Saturday, June 29, 2013

Nest Eggs

Like my friend Connie over at Hartwood Roses, ProfessorRoush has been marveling of late at the display of life represented in his garden by its more finely feathered inhabitants.  After spending the early Spring fretting that my self-designed Bluebird boxes had an unusual number of vacancies, the second wave of Bluebirds has hit and every box within easy sight of my garden is occupied by a bright blue aviator.  This picture, taken with my iPhone, was captured one night recently after I saw momma scoot off her nest in the box nearest my vegetable garden.  I'd watched her flying back and forth from the box for about three weeks.  Aren't they just a beautiful shade of blue?  About half the size of the Robin eggs I photographed earlier this year, these four eggs looked for all the world like delicate china just got shipped to me in a straw-padded box.

The very next day, by a happy coincidence, I looked again and those beautiful eggs had already been replaced with these jaundiced, mostly naked and very tired chicks.  Mamma Bluebird was not happy that I was back peering into the nest box.  I'm going to leave these babies alone for a couple of weeks, at least until I'm able to hear them crying for food as I pass by.  Sshhh...they're sleeping right now!

The Killdeer have also been busy feigning injury in an attempt to lure my lawnmower away from a certain patch of grass in the front yard.  They've undoubtedly  been bragging to their friends about their success in that endeavor, because a 6 foot diameter patch of my front lawn hasn't been mowed for 3 weeks now.  In the center of the grass, of course, is the usual clutch of four exquisitely camouflaged white and black speckled eggs.  In actual fact, if this spot looks familiar to you, it's the exact same rocky four inch area where a Killdeer couple hatched four babies in 2011 and I blogged about here.  Amazing, isn't it?  An acre of mowed prairie in my front yard and these parents pick the exact same spot to raise a brood.  Are they the same couple from two years ago?  Are they offspring from that nest?  Are there other factors about this spot that make it so attractive and so different from another rocky spot less than 2 feet away that I, a stupid human observer, would have said was nearly identical?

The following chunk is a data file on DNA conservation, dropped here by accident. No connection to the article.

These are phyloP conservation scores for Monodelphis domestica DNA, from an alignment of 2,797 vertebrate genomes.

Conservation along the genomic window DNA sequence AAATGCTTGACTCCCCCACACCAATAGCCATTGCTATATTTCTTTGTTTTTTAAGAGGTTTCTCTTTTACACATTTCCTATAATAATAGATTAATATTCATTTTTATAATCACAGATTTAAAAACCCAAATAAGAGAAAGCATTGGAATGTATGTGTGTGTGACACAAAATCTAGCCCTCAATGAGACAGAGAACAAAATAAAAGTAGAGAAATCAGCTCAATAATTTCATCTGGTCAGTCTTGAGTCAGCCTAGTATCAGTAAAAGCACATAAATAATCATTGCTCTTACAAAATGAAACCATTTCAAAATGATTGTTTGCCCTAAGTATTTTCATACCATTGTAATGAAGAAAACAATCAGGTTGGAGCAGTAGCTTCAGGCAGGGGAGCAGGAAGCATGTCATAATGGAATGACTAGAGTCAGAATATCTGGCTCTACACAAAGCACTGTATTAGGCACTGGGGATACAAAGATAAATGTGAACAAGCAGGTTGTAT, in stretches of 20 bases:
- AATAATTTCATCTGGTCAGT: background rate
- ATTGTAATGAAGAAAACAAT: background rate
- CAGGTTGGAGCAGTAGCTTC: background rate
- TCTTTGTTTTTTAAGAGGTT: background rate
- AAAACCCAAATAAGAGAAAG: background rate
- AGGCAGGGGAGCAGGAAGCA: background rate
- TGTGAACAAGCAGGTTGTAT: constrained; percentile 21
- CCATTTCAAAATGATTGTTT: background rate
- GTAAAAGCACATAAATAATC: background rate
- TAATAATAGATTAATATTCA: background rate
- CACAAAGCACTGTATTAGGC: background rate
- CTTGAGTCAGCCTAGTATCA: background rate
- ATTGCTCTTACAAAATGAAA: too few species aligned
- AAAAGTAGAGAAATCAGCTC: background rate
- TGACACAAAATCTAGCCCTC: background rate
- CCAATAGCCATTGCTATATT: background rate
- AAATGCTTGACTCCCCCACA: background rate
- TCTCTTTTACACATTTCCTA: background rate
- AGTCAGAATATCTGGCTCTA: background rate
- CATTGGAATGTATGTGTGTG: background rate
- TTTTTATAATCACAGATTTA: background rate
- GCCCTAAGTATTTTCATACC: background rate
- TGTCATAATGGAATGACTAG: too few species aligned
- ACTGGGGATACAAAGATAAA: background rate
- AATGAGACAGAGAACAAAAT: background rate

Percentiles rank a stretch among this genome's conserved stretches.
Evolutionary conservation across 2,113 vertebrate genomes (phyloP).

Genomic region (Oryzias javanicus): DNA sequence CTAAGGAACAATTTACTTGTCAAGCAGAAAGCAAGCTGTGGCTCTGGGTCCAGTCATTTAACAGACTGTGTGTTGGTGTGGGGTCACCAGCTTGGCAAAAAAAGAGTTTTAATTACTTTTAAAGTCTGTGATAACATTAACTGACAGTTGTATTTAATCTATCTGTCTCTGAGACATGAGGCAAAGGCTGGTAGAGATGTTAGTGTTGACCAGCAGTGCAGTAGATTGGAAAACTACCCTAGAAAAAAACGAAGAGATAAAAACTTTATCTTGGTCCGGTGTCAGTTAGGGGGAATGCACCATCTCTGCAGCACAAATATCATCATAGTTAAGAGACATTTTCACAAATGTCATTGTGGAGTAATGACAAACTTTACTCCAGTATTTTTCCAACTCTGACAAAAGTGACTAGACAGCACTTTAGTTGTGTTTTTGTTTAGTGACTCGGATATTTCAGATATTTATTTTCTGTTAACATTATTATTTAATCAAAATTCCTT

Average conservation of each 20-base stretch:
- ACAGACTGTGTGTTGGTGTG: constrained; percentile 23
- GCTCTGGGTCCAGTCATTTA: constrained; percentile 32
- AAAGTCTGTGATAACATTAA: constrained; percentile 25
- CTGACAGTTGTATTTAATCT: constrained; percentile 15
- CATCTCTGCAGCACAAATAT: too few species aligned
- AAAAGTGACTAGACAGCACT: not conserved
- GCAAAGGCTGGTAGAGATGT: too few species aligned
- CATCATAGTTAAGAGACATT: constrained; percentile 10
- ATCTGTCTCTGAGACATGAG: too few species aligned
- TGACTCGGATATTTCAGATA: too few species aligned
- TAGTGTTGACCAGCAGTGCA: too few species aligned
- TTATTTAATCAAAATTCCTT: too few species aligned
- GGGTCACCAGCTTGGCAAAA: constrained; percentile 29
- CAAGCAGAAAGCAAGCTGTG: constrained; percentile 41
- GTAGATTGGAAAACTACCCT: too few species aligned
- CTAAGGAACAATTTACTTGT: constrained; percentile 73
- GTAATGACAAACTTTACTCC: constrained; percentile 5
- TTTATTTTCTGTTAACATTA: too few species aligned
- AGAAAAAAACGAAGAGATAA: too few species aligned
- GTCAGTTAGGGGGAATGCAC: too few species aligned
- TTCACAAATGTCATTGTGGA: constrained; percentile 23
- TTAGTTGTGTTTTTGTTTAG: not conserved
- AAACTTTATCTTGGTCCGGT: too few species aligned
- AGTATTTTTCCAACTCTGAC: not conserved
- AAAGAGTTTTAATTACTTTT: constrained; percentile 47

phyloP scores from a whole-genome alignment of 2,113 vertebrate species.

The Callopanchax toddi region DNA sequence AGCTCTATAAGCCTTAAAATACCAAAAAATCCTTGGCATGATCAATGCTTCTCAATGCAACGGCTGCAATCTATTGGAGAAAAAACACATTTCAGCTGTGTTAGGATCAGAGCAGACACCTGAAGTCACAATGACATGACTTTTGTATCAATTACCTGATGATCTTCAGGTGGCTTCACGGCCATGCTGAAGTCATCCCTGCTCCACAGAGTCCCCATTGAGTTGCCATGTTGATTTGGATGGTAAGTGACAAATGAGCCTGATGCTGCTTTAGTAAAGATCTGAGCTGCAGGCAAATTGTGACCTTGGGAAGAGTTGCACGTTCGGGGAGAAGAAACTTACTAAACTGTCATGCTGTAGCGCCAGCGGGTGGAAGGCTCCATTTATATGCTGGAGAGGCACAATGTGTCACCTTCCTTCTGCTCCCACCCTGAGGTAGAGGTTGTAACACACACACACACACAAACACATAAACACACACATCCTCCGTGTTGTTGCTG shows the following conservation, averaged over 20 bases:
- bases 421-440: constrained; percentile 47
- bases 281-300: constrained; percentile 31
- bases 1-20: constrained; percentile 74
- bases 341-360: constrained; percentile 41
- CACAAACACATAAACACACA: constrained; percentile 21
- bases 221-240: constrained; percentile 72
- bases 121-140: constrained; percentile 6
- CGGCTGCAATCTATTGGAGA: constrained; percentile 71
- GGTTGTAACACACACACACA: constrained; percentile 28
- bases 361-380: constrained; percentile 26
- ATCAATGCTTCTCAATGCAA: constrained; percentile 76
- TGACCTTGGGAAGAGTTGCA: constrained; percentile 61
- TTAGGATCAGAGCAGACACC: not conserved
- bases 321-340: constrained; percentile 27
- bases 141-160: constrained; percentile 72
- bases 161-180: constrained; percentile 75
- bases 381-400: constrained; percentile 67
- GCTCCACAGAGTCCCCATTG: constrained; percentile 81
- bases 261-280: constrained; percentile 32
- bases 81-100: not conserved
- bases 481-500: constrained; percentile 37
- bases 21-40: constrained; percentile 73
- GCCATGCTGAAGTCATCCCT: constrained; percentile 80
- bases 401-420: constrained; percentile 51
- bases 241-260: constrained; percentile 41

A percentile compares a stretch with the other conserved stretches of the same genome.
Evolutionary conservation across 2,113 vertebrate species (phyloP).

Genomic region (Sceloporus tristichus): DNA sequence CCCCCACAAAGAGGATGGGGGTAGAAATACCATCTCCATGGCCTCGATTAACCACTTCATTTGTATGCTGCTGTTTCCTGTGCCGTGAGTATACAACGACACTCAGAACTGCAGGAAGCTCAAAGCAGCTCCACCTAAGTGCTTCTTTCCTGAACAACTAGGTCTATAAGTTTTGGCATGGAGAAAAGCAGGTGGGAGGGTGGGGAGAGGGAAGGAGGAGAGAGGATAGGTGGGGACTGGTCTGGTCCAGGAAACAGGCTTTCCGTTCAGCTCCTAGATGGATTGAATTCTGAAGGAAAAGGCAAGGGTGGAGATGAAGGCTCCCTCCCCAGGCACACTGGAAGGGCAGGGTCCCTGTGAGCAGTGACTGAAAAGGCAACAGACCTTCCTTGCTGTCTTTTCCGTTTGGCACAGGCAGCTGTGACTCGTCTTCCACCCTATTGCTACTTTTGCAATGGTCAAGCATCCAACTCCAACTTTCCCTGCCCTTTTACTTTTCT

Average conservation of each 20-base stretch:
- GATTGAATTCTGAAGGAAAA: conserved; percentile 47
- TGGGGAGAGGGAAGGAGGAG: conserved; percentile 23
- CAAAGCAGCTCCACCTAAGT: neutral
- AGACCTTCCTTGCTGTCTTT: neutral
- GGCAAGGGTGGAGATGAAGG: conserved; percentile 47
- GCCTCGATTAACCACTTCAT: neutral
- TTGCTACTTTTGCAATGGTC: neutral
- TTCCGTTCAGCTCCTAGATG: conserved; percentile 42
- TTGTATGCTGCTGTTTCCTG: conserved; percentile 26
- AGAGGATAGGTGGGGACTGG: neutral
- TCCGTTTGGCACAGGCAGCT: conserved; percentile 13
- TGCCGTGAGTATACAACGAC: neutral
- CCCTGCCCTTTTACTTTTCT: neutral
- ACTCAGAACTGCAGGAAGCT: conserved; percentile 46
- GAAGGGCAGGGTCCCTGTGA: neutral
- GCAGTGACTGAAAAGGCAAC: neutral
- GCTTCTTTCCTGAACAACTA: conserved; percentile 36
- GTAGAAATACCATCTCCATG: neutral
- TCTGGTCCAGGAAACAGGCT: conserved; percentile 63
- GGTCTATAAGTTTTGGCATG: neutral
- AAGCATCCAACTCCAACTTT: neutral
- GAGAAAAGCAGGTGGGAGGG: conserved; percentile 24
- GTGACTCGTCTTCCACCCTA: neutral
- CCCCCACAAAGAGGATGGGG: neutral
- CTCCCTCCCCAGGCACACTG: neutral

All of which leaves me wondering;  Did the Killdeer just start nesting this particular spot since I built a home and started mowing the prairie for them?  Or have there been decades.... centuries.... millennia of Killdeer offspring born on this same patch of earth, in the grazing grounds of ancient buffalo?  I'm just shivering in delight at that thought.

Update 6/29/13, 8:26 am:  Mrs. ProfessorRoush mentioned to me last night that she had seen a "bunch" of little birds and two big ones running around the front driveway.  I checked this morning, and sure enough the Killdeer eggs hatched, sometime between Thursday evening and yesterday evening.  Four little balls of fluff on stilt legs running around being inefficiently herded by two anxious parents who seemed to be dividing their efforts;  one to corral babies and the other to feign injury and lead me away.  How can a 0.5X1.0 inch egg turn into a chick about 4 inches tall and 2 inches around almost overnight?  And we humans complain about how fast our children outgrow their clothes!

Thursday, June 27, 2013

Wild Ginger Woes

My, that's a beautiful rose, isn't it?  This exquisitely formed and delicately colored Hybrid Tea-style bud belongs to 'Wild Ginger', a 1976 introduction by Dr. Griffith Buck.  Unfortunately, this is one of only two decent pictures I've ever been able to take of this rose.  If 'Wild Ginger' was a human being, I would say that she was camera shy, but the truth is that she just seems to be an unphotogenic muse.  For a rose bred from a seedling of 'Queen Elizabeth' and 'Ruth Hewitt' crossed with the pollen of 'Lady Elgin', she's also not very regal in form.